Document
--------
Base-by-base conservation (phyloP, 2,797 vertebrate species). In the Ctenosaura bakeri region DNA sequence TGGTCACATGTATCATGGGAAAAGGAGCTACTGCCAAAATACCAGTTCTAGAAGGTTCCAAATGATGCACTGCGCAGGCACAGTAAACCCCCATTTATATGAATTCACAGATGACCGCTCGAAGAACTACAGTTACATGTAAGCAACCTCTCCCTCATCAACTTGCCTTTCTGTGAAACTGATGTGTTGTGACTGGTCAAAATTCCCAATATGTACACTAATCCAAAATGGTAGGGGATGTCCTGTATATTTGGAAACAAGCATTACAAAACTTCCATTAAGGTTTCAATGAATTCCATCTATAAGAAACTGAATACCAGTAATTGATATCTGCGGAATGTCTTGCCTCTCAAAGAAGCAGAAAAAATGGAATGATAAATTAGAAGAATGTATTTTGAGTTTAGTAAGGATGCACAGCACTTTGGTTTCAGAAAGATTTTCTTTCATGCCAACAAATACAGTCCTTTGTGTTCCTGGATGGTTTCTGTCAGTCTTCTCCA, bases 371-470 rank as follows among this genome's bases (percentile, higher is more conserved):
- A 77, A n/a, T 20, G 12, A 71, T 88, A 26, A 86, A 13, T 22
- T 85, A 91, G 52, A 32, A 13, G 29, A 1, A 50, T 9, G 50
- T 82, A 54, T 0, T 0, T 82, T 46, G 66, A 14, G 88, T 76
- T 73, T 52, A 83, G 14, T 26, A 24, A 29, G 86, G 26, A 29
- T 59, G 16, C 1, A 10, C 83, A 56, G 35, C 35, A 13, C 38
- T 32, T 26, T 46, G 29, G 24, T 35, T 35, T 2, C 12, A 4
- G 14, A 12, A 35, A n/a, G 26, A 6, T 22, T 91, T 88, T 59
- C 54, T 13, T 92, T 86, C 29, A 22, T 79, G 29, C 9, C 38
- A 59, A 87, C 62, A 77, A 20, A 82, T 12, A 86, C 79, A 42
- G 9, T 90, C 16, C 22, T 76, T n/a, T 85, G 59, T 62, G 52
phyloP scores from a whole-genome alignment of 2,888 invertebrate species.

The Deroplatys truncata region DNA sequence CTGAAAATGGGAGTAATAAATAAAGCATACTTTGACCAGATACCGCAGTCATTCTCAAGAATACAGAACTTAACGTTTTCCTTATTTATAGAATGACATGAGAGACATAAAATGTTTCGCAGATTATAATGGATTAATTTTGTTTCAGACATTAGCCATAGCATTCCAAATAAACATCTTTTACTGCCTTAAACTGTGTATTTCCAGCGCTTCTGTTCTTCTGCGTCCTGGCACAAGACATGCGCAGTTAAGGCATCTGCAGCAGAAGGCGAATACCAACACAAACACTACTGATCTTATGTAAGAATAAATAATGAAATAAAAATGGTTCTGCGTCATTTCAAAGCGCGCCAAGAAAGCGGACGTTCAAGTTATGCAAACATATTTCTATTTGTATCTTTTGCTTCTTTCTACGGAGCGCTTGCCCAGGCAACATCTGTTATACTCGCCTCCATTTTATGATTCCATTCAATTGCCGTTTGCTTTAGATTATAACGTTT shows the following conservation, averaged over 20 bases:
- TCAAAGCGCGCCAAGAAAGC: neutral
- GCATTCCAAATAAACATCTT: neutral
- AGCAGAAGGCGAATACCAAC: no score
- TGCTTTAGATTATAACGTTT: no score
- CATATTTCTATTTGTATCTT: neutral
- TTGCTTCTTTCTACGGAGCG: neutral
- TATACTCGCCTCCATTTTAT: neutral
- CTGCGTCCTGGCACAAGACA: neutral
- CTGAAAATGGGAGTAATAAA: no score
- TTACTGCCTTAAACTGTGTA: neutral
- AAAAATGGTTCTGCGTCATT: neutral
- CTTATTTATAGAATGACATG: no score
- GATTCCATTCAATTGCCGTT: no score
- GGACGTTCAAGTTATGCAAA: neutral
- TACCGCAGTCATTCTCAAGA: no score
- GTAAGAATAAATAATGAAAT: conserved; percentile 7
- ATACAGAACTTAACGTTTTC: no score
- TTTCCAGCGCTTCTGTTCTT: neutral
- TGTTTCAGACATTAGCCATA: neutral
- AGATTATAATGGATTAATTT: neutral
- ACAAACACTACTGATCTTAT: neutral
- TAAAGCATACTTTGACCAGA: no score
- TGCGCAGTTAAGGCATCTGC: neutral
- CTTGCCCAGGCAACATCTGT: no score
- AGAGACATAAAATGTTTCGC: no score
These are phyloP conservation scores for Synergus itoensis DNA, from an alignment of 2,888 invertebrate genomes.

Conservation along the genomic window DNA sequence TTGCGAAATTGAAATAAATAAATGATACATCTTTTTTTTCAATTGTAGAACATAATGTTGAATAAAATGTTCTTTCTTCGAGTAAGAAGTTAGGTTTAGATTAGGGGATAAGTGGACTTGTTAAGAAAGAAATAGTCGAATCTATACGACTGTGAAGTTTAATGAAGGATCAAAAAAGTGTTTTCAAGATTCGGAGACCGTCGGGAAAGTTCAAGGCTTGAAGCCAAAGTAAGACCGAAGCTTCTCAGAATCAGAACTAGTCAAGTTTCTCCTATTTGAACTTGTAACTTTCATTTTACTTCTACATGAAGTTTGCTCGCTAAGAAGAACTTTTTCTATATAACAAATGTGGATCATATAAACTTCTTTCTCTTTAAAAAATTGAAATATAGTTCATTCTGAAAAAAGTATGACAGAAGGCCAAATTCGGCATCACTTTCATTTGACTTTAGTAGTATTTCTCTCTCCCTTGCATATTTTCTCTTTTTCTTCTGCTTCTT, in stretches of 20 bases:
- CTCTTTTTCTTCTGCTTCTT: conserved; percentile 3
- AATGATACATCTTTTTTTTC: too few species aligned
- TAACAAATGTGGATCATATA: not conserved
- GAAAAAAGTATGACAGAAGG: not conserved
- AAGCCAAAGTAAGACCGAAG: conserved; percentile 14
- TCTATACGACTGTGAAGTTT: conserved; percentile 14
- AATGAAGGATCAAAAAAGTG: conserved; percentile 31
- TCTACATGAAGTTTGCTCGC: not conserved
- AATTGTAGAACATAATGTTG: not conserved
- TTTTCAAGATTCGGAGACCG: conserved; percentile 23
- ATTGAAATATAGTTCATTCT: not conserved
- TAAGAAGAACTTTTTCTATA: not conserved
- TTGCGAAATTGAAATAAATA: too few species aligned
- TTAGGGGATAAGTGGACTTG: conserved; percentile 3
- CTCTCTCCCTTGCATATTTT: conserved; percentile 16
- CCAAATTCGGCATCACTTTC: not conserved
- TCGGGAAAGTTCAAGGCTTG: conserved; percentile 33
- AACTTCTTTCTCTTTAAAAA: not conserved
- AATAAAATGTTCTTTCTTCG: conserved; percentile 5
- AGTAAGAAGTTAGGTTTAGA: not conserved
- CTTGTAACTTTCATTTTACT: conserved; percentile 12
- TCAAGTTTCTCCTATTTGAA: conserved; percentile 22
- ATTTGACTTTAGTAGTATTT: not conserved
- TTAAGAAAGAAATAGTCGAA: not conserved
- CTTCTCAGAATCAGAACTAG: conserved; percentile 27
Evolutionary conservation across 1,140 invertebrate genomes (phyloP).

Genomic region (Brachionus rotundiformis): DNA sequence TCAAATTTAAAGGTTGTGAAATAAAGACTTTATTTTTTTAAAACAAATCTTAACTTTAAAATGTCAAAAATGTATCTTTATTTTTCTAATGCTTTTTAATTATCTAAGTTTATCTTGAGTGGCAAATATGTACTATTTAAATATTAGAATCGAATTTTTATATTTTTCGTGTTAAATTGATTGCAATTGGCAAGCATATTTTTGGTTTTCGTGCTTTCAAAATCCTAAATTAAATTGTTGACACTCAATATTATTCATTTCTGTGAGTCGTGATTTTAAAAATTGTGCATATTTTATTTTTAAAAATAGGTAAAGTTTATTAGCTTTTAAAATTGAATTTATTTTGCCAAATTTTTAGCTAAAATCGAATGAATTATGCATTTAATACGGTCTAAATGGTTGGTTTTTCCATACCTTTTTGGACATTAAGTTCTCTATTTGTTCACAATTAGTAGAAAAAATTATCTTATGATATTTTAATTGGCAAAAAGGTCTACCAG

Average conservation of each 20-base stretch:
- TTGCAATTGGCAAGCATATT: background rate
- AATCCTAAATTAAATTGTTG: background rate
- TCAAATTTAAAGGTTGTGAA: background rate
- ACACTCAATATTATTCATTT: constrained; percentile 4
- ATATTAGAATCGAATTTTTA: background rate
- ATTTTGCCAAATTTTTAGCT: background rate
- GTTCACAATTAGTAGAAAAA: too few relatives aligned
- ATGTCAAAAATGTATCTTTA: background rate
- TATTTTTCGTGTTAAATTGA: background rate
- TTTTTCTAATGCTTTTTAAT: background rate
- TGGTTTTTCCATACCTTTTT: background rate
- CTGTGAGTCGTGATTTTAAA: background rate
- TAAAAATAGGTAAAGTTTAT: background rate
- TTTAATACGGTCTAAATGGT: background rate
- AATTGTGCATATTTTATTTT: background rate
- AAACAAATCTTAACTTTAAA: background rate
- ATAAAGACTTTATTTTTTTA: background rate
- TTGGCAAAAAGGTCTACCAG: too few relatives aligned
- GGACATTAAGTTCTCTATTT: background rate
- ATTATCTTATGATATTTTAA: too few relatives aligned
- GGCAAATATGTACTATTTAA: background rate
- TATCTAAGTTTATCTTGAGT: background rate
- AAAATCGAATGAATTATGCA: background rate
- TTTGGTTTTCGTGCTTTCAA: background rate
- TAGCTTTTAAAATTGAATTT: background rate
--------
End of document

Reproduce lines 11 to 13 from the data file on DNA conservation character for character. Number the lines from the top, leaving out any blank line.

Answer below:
- G 9, T 90, C 16, C 22, T 76, T n/a, T 85, G 59, T 62, G 52
phyloP scores from a whole-genome alignment of 2,888 invertebrate species.

The Deroplatys truncata region DNA sequence CTGAAAATGGGAGTAATAAATAAAGCATACTTTGACCAGATACCGCAGTCATTCTCAAGAATACAGAACTTAACGTTTTCCTTATTTATAGAATGACATGAGAGACATAAAATGTTTCGCAGATTATAATGGATTAATTTTGTTTCAGACATTAGCCATAGCATTCCAAATAAACATCTTTTACTGCCTTAAACTGTGTATTTCCAGCGCTTCTGTTCTTCTGCGTCCTGGCACAAGACATGCGCAGTTAAGGCATCTGCAGCAGAAGGCGAATACCAACACAAACACTACTGATCTTATGTAAGAATAAATAATGAAATAAAAATGGTTCTGCGTCATTTCAAAGCGCGCCAAGAAAGCGGACGTTCAAGTTATGCAAACATATTTCTATTTGTATCTTTTGCTTCTTTCTACGGAGCGCTTGCCCAGGCAACATCTGTTATACTCGCCTCCATTTTATGATTCCATTCAATTGCCGTTTGCTTTAGATTATAACGTTT shows the following conservation, averaged over 20 bases: